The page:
The 11th Revision of ICD (ICD-11) in May, 2019, provided a more detailed definition of burnout, characterising it as a syndrome of three dimensions—feelings of energy depletion or exhaustion, increased mental distance from one’s job or feelings of cynicism or negativism about one’s job, and reduced professional efficacy…

Addressing physician burnout on an individual level will not be enough, and meaningful steps to address the crisis and its fundamental causes must be taken at systemic and institutional levels with concerted efforts from all relevant stakeholders. Tackling physician burnout requires placing the problem within different contexts of workplace culture, specialties, and gender. Physician wellbeing has long been under-recognised in LMICs, and physicians’ sudden death and suicide due to overwork—the consequences of extreme burnout—have not been uncommon in many Asian countries. With rapid development of medical sciences, it is time to use medical advances to benefit the health and wellbeing of all people, including physicians themselves…

Clinical freedom in a time of austerity.

First published online in Dentistry Blog on 8th April 2019. Full article.

Clinical freedom is becoming an aspiration rather than reality.

I regularly have to straddle a line between what principals need and what associates want, whilst attempting to keep both sides happy.

Often this involves money and the phrase ‘clinical freedom’.

Amongst the things they never teach you at dental school is that you must cover your costs before you can take anything out for yourself.

Increasing overheads makes this hard.

For instance, a 13% increase in CQC fees to ‘better align the cost of regulation’ must be borne by business owners.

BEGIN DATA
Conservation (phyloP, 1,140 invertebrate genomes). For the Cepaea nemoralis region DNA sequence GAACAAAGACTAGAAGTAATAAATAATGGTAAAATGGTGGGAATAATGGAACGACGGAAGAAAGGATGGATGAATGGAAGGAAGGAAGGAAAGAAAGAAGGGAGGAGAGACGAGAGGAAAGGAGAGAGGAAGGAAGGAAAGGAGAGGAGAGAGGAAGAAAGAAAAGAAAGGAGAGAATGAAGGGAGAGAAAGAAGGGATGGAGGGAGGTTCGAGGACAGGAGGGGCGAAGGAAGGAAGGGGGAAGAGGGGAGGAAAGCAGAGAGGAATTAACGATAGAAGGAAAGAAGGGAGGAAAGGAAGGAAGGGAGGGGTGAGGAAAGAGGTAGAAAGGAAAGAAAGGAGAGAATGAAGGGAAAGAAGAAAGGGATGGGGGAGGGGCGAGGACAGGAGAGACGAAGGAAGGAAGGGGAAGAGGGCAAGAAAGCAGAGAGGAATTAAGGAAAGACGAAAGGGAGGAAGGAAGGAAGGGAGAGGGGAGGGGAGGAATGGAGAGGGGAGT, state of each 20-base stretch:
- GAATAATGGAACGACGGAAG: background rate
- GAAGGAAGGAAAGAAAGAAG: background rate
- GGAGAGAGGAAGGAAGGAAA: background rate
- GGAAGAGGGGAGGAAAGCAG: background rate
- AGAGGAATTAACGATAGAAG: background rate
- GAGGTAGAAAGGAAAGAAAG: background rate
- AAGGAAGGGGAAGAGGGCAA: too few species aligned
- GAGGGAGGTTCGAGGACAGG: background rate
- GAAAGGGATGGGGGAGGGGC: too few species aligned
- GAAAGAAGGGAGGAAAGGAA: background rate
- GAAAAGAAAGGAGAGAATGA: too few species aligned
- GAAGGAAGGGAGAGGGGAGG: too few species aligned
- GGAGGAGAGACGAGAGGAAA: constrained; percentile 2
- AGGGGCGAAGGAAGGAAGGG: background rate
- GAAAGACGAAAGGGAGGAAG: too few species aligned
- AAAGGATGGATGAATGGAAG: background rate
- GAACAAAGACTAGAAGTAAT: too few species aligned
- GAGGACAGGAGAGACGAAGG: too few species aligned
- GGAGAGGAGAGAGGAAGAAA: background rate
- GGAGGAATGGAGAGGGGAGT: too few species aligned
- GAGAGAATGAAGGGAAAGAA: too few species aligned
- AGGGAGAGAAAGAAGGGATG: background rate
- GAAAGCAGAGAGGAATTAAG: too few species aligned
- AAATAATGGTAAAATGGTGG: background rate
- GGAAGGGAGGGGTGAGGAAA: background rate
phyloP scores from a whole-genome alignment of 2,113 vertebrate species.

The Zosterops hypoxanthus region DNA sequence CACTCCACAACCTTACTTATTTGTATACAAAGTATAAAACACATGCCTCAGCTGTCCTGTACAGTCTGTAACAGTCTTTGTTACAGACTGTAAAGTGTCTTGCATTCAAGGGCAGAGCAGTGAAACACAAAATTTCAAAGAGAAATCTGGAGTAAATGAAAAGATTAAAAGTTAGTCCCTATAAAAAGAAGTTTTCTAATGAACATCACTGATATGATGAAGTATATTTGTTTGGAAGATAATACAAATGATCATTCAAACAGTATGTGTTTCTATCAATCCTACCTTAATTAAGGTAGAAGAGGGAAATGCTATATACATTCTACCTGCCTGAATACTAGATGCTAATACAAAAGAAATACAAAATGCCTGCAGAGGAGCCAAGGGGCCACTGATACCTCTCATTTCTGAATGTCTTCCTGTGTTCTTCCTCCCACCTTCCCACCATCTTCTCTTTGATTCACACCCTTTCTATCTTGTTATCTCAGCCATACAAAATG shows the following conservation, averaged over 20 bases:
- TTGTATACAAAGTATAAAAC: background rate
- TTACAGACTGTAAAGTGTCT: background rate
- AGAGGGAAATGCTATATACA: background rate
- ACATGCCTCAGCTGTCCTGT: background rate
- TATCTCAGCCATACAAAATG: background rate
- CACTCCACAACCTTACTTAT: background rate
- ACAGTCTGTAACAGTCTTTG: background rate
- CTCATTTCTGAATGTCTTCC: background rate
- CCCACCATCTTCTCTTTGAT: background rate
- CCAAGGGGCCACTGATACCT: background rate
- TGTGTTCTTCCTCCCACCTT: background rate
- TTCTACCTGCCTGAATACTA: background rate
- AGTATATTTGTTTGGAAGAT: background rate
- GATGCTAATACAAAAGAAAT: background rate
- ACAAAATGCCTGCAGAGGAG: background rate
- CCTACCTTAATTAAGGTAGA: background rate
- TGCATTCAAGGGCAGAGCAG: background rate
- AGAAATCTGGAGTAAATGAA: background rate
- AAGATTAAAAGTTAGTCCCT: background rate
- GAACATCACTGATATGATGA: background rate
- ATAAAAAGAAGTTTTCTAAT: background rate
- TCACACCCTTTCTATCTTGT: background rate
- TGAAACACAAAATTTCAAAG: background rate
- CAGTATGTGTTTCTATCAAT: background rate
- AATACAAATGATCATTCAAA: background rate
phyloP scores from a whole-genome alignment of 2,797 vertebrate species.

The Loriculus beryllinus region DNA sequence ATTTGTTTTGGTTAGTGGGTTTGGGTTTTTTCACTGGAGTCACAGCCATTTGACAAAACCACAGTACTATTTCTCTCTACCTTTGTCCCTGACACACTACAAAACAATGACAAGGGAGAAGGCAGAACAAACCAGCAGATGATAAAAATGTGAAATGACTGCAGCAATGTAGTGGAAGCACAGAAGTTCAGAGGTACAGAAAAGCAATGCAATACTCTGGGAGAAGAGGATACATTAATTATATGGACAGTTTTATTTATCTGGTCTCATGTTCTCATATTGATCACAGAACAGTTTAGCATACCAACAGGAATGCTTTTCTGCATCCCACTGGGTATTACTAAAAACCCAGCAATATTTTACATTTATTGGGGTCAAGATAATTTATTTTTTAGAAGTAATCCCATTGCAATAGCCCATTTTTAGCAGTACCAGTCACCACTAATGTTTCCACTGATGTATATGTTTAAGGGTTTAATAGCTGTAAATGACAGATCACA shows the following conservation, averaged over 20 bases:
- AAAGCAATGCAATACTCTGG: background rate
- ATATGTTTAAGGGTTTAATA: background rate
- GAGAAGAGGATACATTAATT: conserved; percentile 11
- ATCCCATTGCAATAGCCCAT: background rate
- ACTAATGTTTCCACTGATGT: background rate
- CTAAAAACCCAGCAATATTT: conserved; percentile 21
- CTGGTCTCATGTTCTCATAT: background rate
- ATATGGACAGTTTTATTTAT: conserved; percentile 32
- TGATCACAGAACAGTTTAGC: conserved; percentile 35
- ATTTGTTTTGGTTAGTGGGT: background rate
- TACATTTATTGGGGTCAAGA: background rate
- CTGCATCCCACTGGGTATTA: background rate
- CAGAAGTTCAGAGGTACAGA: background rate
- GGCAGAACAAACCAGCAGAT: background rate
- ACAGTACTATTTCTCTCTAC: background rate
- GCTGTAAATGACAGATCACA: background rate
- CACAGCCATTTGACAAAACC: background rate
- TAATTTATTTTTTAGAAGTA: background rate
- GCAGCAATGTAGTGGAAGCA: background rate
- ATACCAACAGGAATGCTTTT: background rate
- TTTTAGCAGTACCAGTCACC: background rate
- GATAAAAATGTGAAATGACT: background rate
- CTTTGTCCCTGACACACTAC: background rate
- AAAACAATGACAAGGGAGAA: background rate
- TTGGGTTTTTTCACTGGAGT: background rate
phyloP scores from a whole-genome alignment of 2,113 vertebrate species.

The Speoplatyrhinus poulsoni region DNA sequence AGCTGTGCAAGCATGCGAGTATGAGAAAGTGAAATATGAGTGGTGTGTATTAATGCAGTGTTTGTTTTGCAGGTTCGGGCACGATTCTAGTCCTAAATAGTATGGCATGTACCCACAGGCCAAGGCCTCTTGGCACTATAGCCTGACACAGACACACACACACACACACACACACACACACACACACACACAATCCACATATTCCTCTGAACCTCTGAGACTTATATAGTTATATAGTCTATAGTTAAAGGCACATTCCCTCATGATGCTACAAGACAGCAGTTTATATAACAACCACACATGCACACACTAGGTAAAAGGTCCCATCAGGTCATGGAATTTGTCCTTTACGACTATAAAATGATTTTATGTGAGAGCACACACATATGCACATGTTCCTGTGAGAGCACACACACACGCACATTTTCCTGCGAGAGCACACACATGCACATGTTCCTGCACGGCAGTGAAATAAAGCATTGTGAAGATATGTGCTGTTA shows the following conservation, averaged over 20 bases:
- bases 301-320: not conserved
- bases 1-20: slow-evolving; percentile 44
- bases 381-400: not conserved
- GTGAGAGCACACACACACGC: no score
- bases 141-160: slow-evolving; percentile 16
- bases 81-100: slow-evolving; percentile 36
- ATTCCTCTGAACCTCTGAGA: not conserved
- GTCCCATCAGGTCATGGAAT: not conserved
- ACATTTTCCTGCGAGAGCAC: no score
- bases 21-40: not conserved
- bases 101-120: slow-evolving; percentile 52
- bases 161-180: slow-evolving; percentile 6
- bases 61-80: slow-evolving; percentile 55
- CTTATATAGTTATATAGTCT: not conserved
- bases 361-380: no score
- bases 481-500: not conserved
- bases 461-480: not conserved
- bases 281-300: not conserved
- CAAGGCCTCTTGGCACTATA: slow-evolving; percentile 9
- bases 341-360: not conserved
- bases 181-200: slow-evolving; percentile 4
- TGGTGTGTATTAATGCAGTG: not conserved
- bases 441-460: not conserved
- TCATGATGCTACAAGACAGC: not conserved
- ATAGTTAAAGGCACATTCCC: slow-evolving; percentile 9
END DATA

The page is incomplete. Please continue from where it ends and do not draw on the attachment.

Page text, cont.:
As far as NHS practices are concerned, the minimal rise in fees during a decade of austerity have been swamped by rising costs.

Where contracts are fixed and consume a week’s full-time work to achieve them, there is little or no room for increasing productivity.

Associates, who have the dubiously privileged position of being self-employed, must take their share of the repeated squeezes on practice owners.

Either earn more (difficult with a fixed contract) or cost less.

Because previous generations earned a bigger slice than you, unfortunately does not mean that there is any divine right.

In any profession it is time and expertise for which people pay.

The third party fee setter (the NHS) took a set of fees from a decade and a half ago and continues to run with them.

This ignores the flexibility and evolution that existed in the dental contracts for nearly six decades, which helped practices stay agile in order to remain profitable.

Sometimes these money pressures are manifested in a reduction in quality of working conditions; for instance equipment might not be maintained, materials and laboratories are chosen on cost and choice is limited and staff might be ‘bargain basement’.

As the first casualty of war is truth, so clinical freedom can become an aspiration rather than a reality.